Another book from his list, Piano Technique, was written by Karl Leimer (1920-1974), a concert pianist and pedagogue much admired by Richard Strauss. Leimer was drafted into Germany’s Wehrmacht during the end of World War II and subsequently imprisoned in Italy. He composed a Piano Concerto for Left Hand after he learned of a college friend who had lost his right arm to an explosion during the war. This book talks mostly to pianists and is written in a charming old school voice but it has very compelling chapters on slow practice and visualizing.

This next book was not recommended by Alirio. It is a personal favorite and since I’m recommending recommended books on learning, I will recommend it to top off the list. This one was introduced to me by “the Superman of Silicon Valley” Tim Ferriss whose books and podcasts are outstanding for dissecting high level performers across every discipline. This book in particular, The Art of Learning, is written by the great American chess player and martial arts master, Josh Waitzkin. There is so much great information in this book that we can apply to our pursuit of musical excellence, from beginners mind to visualizing to inner peace.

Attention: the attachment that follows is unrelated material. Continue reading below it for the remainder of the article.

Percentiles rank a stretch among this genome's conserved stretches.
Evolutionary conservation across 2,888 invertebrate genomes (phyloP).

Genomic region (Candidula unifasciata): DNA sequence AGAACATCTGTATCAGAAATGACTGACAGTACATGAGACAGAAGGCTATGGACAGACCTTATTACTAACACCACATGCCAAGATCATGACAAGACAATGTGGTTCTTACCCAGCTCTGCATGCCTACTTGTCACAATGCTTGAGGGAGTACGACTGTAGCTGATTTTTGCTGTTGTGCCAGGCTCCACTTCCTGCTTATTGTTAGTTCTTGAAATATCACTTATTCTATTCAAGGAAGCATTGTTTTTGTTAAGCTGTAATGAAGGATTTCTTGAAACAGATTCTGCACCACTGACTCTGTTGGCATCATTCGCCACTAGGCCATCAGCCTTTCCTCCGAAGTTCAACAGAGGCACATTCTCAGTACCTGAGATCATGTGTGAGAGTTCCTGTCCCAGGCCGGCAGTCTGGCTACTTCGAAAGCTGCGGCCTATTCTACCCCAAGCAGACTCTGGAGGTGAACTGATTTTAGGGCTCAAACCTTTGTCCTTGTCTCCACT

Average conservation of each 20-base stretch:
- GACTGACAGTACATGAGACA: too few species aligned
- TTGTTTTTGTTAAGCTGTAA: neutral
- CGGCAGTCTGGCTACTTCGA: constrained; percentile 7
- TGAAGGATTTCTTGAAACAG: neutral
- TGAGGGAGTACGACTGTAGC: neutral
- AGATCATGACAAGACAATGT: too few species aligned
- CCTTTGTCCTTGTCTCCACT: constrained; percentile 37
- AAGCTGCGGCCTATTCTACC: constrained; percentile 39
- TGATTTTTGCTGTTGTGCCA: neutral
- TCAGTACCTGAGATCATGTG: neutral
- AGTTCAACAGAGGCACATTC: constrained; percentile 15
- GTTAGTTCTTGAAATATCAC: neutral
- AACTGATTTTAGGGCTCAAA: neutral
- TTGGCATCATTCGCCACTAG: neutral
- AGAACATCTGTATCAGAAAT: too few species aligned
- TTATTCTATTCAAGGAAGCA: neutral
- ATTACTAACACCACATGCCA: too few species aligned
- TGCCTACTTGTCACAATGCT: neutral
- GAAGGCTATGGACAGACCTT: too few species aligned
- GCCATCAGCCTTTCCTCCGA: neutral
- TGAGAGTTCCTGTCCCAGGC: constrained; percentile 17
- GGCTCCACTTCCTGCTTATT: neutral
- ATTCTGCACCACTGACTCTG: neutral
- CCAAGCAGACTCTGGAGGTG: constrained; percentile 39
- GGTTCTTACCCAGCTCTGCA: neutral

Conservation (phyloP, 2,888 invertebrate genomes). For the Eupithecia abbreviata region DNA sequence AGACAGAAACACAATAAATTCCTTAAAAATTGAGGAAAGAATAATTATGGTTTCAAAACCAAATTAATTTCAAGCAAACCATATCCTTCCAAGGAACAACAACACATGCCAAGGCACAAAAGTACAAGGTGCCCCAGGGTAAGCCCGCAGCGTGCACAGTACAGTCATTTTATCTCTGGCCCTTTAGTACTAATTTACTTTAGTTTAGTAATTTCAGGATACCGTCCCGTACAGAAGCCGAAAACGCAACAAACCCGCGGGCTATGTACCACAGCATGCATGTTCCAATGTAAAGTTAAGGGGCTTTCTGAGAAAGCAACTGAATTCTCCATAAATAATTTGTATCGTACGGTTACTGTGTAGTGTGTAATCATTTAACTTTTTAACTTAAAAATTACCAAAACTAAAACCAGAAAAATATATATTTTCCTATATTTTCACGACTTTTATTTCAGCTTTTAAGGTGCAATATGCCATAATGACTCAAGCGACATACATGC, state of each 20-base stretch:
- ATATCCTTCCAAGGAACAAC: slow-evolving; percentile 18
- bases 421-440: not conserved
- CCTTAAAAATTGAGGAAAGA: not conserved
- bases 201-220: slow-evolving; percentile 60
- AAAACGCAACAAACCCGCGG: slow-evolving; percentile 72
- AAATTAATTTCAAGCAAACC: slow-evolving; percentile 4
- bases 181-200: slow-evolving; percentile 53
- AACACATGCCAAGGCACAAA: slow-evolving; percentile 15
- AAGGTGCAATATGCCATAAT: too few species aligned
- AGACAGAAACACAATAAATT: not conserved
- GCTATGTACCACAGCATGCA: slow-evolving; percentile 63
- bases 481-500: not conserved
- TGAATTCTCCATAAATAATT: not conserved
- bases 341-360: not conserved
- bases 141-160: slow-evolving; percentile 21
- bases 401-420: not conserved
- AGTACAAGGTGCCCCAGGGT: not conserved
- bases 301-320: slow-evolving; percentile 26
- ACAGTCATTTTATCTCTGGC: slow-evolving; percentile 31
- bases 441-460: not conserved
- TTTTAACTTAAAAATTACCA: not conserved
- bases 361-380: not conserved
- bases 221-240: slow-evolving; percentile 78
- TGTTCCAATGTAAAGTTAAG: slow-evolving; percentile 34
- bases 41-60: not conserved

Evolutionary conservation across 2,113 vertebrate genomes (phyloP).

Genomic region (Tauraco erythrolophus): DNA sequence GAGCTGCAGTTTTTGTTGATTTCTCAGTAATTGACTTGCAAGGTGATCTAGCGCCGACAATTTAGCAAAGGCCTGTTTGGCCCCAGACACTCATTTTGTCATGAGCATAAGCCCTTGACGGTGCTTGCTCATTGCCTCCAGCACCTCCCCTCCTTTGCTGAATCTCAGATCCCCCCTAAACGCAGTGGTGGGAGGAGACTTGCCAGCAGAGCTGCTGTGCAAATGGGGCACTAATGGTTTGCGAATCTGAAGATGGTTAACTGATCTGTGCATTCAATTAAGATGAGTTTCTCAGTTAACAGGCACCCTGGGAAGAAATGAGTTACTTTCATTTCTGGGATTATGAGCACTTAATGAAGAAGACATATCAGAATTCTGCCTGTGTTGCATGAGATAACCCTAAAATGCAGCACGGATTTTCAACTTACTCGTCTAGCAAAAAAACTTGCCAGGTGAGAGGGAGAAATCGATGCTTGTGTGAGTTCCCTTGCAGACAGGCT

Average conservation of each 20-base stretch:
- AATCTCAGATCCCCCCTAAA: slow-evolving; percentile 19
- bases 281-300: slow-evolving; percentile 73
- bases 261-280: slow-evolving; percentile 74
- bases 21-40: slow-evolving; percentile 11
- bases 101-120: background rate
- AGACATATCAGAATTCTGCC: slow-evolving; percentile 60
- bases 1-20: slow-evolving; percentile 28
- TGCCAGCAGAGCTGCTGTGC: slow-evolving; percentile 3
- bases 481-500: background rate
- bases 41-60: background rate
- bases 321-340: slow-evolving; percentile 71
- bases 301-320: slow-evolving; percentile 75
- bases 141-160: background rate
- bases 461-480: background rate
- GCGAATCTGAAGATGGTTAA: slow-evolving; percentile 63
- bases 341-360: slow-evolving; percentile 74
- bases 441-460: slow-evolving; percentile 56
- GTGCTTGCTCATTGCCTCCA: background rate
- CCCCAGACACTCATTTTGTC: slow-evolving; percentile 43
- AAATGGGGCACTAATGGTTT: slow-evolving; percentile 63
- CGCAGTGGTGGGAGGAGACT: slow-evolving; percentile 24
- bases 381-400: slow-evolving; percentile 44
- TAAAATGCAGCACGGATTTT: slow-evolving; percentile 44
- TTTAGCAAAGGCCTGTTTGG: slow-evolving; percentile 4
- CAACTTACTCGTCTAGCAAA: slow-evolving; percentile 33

I’ll be back with more soon…

 

 

Mini Masterclass – Natalia

Brought to public light by the great maestro Alirio Diaz decades ago, Venezuelan composer Antonio Lauro’s beloved Natalia (aka Valse Criollo and Valse Venezolano Nº3) has become one of the most widely played pieces on our instrument.

There are so many thoughts to share on this piece with students that I thought I’d do a short (which is now looking long) post about a passage in the first part of the piece that most students wrestle with as they begin to enjoy their discovery of Venezuelan guitar music.

To begin, the initial published edition by Broekmans & Van Poppel B.V. and the more recent edition published by Ediciones Caroní differ in several ways. It is important to note that both were revised by Alirio Diaz who over the decades has probably played this piece thousands of times. And, over the course of Alirio’s history with the piece, he has undoubtably made changes simply to keep the piece evolving in a creative way. Is the latest version better? Not necessarily. However, students should become intimately familiar with both and with alternate fingerings that may help them achieve their own musical goals.

It is important to mention that scores are often a very close approximation of the intent of the composer. In guitar scores, because of the fact that composers are cramming everything onto one staff, short hand helps musicians see through the clutter of notating all voices accurately. So with that caveat…